Choy.  This year's marquee event will be our 7 person dragon cart
races.  It is our goal to grow this even to a week long campus
wide festival cross all cultural boundaries at SFU,”  read Dr.
Walls in his best imitation of a Scottish accent.

The games consisted
of 12 teams of 7, competing in head to head elimination races in dragon
carts.  Built by Bob Brinson, they are on a 4'x8' 3/4 plywood base
with two rear wheels and a single steering front wheel, like a
tricycle.  From the race start the teams must use the “brooms”
(aluminum crutches) to propel the dragon cart the distance of about 100

Dragon Cart rules:
1.  Physical contact with other team will result in disqualification of both teams.
2. All seven team members must be in the Dragon cart at all times.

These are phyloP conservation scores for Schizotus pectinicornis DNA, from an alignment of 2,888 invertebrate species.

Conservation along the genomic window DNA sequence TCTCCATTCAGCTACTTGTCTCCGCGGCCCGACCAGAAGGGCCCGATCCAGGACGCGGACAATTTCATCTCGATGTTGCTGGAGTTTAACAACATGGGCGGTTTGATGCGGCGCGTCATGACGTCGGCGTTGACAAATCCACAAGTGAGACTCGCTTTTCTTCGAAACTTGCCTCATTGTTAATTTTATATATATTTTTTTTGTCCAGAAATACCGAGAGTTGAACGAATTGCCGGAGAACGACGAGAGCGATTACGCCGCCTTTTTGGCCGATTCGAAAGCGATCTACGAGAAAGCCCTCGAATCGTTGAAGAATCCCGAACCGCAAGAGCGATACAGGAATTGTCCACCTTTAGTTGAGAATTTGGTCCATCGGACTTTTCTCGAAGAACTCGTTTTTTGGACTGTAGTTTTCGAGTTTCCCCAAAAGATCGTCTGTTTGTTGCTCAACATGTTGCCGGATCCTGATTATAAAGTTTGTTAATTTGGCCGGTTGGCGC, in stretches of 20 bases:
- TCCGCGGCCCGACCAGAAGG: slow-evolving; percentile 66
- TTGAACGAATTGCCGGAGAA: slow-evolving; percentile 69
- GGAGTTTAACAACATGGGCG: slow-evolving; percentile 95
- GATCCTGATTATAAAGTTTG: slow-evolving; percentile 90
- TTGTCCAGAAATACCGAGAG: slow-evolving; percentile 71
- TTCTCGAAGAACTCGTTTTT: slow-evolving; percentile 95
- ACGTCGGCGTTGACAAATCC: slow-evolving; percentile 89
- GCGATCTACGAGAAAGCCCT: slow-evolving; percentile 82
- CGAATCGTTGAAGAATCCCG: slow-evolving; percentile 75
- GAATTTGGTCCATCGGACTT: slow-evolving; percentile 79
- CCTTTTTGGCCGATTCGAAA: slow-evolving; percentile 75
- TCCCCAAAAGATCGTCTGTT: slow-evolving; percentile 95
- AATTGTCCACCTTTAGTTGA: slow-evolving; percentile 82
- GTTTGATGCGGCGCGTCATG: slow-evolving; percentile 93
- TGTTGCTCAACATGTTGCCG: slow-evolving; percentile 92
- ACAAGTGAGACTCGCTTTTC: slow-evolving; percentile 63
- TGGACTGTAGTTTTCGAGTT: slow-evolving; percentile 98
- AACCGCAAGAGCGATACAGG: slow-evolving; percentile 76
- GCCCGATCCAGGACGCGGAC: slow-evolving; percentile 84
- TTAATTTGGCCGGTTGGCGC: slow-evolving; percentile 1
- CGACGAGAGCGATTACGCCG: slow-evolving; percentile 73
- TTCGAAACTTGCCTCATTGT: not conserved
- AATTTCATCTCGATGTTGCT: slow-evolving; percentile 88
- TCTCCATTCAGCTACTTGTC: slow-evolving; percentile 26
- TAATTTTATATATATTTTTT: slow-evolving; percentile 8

3.  Participants must use the “brooms” provided for propulsion.
4.  Combined team weight can not exceed 1400 pounds.
5.  Cart must stay on course.

As MC, I started
calling and improvising a play by play of the races.  Initially I
mixed up the teams in the lanes, but was soon corrected.  The
teams all looked like they were having fun.  Dragon boat paddling
technique would make a big difference, as I could see teams paddling
out of time, and even caterpillaring.  After each race, I would
call team members to the stage with me, so I could interview
them.  I asked them questions about their team name, why they
decided to enter the race, what kind of training did they do, and even
what kind of race strategies they were using.

All of the races